The conservative advocacy group Club for Growth announced late Wednesday that it had reached a deal with the Congressional Leadership Fund — a hybrid PAC endorsed by Rep. Kevin McCarthy (R-Calif.) — “on support for Speaker Kevin McCarthy” as the U.S. House speaker battle enters its third day.
Voting resumed Thursday afternoon after McCarthy failed to secure enough votes to win the speakership on Wednesday evening after six rounds of voting, a historic stalemate not seen in the U.S. House since 1923. With a narrow GOP majority in the House, McCarthy can afford to lose no more than four Republican votes to win his bid for speaker. He’s reportedly working deals with the 20 Republicans who currently stand in his way.
In exchange for the prominent GOP advocacy group’s support, the Congressional Leadership Fund won’t spend any money in open-seat GOP primaries in safe Republican districts or give money to other outside groups to do so. Club for Growth has previously signaled opposition to McCarthy, releasing a statement on Jan. 2 opposing any speaker who did not agree the Congressional Leadership Fund should be prohibited from spending money in open GOP primaries or against a Republican incumbent.
“Kevin McCarthy is enlisting his big money allies to cut a deal to make him speaker. Candidates can not coordinate with outside groups on spending decisions, and the deep ties between McCarthy and CLF raise real questions about whether they’ve broken the law already,” Adam Smith, action fund director at the Democratic campaign finance reform group End Citizens United and Let America Vote, told OpenSecrets in a written statement.
Spokespersons for McCarthy and the Congressional Leadership Fund told the Washington Post that neither McCarthy nor any members of his team were involved in the deal between the super PAC and the Club for Growth.
“No one in Congress or their staff has directed or suggested CLF take any action here,” Club for Growth told OpenSecrets in a written statement, echoing the Congressional Leadership Fund’s press release.
The deal was also a big win for the Club for Growth, a perennial power player in Republican primaries — a position further protected by this agreement with the Congressional Leadership Fund. Since 2008, Club for Growth has spent over $115 million in primaries and special elections. During the 2022 election cycle, the group spent most of its outside money in GOP primaries.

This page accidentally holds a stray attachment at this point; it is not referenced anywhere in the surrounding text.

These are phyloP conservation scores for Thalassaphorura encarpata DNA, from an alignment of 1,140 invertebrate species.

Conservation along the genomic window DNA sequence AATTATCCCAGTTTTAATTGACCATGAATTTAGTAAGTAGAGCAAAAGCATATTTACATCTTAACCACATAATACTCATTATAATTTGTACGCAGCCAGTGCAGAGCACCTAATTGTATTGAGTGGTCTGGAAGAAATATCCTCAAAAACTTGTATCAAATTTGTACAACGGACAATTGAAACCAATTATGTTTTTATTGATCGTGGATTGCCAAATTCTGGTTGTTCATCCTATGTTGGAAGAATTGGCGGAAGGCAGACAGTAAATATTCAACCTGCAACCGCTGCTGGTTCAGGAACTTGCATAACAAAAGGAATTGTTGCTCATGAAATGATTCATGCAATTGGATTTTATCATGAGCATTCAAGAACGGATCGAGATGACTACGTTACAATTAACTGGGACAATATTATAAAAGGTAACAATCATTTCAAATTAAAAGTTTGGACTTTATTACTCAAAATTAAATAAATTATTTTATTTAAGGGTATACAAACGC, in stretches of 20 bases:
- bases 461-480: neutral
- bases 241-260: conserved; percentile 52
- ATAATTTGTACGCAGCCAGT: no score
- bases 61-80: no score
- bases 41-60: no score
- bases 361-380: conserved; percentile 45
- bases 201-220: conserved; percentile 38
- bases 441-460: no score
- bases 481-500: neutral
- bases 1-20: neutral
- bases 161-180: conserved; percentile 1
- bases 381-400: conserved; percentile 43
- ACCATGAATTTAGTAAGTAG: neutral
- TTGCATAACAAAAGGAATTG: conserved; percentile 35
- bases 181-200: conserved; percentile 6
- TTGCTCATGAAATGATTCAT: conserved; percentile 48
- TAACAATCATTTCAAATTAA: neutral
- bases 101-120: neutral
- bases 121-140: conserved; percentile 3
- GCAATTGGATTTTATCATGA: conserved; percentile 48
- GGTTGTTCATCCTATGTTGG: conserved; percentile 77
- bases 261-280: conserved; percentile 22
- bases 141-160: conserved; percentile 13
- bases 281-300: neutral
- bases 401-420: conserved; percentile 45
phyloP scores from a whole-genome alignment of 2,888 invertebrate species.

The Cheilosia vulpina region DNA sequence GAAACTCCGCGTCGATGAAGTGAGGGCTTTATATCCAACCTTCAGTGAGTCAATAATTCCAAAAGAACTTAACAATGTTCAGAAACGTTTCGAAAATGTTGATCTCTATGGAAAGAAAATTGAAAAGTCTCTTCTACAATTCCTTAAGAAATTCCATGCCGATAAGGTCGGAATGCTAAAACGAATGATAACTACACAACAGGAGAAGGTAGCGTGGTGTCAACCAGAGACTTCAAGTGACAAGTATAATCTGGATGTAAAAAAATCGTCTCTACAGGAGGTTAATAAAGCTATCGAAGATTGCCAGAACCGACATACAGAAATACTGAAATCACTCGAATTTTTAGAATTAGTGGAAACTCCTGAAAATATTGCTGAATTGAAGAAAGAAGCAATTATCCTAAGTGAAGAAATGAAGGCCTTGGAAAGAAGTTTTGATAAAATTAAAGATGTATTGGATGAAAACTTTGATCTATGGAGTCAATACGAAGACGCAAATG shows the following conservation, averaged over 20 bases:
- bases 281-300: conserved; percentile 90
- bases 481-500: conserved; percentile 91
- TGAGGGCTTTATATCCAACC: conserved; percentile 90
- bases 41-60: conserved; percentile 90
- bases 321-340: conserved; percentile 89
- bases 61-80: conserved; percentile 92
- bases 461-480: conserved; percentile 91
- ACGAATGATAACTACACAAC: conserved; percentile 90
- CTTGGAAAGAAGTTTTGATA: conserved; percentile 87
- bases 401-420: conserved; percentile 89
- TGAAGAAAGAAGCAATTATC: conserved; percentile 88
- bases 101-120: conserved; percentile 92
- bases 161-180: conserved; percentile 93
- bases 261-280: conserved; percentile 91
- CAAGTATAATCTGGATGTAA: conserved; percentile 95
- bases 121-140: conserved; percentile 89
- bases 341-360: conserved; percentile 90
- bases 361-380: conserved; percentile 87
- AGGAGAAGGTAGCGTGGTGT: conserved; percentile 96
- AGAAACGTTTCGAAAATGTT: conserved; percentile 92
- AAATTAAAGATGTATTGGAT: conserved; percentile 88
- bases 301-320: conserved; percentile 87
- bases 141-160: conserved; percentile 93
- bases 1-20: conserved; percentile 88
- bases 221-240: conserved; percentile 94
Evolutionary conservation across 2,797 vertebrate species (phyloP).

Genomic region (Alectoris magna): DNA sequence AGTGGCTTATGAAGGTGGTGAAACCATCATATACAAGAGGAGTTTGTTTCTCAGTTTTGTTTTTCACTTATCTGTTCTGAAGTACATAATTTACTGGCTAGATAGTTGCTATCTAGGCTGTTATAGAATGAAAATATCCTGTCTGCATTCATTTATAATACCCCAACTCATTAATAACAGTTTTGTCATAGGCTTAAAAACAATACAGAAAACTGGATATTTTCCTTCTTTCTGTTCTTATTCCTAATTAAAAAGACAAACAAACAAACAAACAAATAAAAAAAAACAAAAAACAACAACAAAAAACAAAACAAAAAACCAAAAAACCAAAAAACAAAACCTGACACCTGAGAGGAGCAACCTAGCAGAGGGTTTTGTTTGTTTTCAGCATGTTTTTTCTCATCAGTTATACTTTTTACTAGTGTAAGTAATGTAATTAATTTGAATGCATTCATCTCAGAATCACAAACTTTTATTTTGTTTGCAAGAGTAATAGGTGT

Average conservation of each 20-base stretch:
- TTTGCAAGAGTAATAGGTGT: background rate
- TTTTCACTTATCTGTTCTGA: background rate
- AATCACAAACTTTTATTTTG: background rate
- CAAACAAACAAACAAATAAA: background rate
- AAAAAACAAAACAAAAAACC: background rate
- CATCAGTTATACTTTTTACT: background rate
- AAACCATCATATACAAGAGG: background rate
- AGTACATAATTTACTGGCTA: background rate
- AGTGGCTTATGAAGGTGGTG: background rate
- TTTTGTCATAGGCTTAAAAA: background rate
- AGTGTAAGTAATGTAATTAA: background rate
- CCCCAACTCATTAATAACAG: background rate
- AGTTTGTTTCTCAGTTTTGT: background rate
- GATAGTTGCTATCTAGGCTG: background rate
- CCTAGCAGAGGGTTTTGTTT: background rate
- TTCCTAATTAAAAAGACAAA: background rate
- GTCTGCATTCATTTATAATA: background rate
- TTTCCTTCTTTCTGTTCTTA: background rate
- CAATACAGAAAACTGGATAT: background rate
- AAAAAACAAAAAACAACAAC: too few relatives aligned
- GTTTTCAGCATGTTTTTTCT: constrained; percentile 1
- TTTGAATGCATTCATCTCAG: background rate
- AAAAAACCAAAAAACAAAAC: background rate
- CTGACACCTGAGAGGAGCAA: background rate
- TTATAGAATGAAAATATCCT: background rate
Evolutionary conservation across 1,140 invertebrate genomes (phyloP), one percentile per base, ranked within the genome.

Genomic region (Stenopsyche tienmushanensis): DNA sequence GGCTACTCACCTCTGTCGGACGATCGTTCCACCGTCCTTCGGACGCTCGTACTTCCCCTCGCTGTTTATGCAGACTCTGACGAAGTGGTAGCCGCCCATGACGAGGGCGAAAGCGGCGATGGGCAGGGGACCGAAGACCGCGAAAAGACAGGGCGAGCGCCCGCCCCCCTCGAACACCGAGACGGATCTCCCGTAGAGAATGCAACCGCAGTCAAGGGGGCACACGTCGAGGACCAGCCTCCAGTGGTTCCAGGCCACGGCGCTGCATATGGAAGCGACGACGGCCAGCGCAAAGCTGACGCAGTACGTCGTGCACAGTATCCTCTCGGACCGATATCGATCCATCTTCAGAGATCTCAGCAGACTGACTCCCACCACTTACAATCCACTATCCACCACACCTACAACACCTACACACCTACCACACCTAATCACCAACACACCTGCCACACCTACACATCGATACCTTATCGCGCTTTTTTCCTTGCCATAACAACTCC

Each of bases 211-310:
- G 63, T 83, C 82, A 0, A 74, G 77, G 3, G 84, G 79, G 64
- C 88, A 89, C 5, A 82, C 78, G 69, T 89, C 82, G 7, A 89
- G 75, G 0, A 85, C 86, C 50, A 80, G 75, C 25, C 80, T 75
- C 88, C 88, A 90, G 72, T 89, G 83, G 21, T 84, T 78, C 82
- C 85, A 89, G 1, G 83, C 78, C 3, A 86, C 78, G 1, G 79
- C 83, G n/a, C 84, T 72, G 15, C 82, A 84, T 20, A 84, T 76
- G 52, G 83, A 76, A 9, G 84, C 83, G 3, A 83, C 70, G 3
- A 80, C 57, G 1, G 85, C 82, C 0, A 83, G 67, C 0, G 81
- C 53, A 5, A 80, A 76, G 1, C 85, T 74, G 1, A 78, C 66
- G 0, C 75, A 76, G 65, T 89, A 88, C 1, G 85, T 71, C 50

Of the $69.7 million Club for Growth’s super PAC arm spent on federal elections during the 2022 election cycle, $39 million was spent during the primary election season. In addition to spending against Democratic senators including Sens. Catherine Cortez Masto (D-Nev.) and Mark Kelly (D-Ariz.) in swing states during the general election, Club for Growth spent $5.2 million against now-Sens. J.D. Vance (R-Ohio) and $2.6 million against Katie Britt (R-Ala.) in their respective U.S. Senate GOP primary.
Both Vance and Britt went on to win both the nomination and their general election races, but Club for Growth spent a total of $18.7 million against candidates who lost a primary or primary runoff during the 2022 election cycle. The conservative group succeeded in knocking out several GOP candidates in key primaries for Senate in North Carolina and Ohio as well as for the U.S. House in Oklahoma, Missouri, Florida and Georgia.
“This agreement on super PAC’s [sic] fulfills a major concern we have pressed for,” Club for Growth President David McIntosh wrote in a press release issued early Thursday morning.
The Congressional Leadership Fund has never spent money explicitly opposing a Republican incumbent during a GOP primary, according to OpenSecrets data. Any money spent supporting Republican challengers during the GOP U.S. House primaries were in Democrat-held districts.
Congressional Leadership Fund President Dan Conston stressed this point in the press release, writing, “CLF has never spent a dollar against a Republican incumbent before and obviously will continue that policy in the future.”
The hybrid PAC dropped $227.1 million during the 2022 midterm elections, making it the second biggest spender last election cycle. More than $214.4 million of that was spent in the general election on 95 candidates, with a success rate of 42% by candidate, according to OpenSecrets data.
The Congressional Leadership Fund’s mission is to elect Republicans to the House of Representatives, and it spent more money than any other group during the 2022 election cycle to help Republicans win back the chamber. But the lack of unity in the party displayed during the House speaker vote could make governing difficult once a speaker is elected.